Don’t Skip a Cover Letter: 5 Tips to Improve Effectiveness
By Greg Simpson on July 16, 2012
The cover letter is still a necessary step in the job search process. It is often a hiring manager or recruiter’s first impression of you. While not every cover letter will be read, it’s a mistake to discount the value and skip it entirely. It’s also a missed opportunity if you don’t take the time to do it right.
There are two fatal flaws related to cover letters, according to Alison Green in a recent AskAManager.org blog. First, the job seeker doesn’t send one. And second, the cover letter merely repeats information in the resume.
You need to develop a cover letter that commands attention, demonstrates that you actually read the job posting, makes a good impression and persuades the reader that you have the skills required for the position. The cover letter provides an introduction to your experience as it relates to the position for which you’re applying.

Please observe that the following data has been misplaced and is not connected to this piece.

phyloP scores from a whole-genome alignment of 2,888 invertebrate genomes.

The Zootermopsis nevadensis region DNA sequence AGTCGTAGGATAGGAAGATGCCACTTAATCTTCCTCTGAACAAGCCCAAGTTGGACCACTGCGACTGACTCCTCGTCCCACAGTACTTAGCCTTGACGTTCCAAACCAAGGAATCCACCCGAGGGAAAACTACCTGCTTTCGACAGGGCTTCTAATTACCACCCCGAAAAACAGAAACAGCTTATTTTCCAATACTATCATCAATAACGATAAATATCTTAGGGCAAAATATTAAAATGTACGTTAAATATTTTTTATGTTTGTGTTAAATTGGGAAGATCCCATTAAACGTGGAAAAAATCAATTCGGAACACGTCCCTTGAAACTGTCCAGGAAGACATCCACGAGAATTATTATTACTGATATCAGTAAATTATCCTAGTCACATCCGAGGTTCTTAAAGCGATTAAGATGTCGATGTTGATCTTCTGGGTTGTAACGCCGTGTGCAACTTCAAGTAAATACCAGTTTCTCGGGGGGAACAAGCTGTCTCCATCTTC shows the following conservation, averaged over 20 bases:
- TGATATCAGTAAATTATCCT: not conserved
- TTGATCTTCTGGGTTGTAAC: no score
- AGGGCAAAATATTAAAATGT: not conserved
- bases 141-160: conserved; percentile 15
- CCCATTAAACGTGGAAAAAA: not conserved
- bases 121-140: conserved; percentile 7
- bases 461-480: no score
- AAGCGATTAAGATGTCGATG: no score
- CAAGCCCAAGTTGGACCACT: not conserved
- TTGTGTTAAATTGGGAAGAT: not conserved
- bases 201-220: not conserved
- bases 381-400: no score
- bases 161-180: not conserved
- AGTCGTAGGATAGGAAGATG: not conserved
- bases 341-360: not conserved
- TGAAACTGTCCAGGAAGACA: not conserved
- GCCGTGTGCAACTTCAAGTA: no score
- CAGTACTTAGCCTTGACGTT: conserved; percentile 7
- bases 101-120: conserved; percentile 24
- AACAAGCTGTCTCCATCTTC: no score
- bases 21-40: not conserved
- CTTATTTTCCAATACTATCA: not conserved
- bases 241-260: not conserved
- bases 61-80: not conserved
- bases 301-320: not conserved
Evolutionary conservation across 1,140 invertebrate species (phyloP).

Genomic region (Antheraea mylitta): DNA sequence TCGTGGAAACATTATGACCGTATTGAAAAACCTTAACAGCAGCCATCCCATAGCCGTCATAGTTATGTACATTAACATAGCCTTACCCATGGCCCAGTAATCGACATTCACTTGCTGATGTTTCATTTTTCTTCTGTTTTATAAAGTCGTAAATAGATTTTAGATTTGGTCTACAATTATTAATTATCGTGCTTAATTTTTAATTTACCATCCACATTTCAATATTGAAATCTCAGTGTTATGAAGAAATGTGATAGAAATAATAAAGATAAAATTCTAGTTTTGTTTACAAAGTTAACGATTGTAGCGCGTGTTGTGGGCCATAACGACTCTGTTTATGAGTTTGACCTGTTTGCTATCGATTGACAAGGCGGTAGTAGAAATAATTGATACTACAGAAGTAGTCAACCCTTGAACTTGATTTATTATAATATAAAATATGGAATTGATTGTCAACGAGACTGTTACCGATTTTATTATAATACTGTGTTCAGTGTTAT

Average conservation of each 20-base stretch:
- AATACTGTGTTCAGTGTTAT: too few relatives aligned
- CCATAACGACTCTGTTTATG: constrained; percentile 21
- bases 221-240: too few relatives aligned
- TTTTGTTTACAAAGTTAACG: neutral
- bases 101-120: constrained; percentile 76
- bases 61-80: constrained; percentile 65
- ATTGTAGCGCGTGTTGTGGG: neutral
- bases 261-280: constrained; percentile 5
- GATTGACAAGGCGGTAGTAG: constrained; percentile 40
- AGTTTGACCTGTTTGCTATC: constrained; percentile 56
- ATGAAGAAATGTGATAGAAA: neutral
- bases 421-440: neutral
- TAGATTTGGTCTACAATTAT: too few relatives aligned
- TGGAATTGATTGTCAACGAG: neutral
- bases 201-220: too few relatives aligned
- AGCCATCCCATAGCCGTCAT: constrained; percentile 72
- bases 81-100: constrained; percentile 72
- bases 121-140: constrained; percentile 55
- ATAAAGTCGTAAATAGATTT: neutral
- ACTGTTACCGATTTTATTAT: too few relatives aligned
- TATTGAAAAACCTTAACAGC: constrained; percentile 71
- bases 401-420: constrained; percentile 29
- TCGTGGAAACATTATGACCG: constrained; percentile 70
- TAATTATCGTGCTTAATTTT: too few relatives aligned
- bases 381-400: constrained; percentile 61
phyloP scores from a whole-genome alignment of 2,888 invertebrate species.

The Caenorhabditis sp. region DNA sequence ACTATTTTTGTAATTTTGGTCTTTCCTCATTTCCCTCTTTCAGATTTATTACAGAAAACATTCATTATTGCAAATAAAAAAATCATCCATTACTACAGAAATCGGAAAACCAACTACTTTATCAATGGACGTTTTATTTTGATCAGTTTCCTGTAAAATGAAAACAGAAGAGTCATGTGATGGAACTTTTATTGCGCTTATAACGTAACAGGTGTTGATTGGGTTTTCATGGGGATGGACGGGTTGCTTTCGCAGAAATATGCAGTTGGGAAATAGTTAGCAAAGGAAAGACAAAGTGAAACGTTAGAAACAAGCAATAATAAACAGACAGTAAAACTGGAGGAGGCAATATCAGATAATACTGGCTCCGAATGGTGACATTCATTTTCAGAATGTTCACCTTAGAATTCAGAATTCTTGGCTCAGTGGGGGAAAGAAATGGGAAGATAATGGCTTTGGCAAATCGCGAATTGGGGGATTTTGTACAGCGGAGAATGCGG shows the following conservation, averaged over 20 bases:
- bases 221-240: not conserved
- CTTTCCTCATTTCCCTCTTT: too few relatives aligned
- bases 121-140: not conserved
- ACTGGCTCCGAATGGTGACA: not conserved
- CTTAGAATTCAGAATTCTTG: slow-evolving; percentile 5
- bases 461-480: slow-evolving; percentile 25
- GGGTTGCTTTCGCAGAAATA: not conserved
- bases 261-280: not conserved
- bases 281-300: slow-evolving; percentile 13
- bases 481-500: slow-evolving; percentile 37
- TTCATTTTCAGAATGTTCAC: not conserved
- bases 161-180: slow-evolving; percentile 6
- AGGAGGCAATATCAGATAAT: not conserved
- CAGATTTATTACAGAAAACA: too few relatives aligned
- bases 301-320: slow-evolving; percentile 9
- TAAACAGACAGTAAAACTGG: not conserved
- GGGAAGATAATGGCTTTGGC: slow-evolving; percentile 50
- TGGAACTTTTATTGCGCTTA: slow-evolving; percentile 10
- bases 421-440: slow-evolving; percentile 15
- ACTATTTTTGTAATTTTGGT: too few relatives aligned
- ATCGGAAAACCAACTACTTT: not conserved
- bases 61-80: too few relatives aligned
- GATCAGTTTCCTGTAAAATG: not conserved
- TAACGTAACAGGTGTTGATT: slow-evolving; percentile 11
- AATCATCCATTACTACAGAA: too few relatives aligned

Use the following tips to help you develop a good cover letter:
- Steer clear of sending the same generic letter to everyone; customize yours for every specific position by including a personalized salutation, details about the position and the name of the company.
- Make your case quickly and directly by using bullets to highlight key accomplishments and why you’re the best candidate.
- Convey energy and enthusiasm through your language – not through multiple exclamation marks.
- Project confidence without arrogance. Opening lines like “Your search stops here!” are a turn off.
- Consider placing your cover letter in the body of your email. Many hiring managers report that if the resume and cover letter are sent as attachments, they download the resume and ignore the cover letter.
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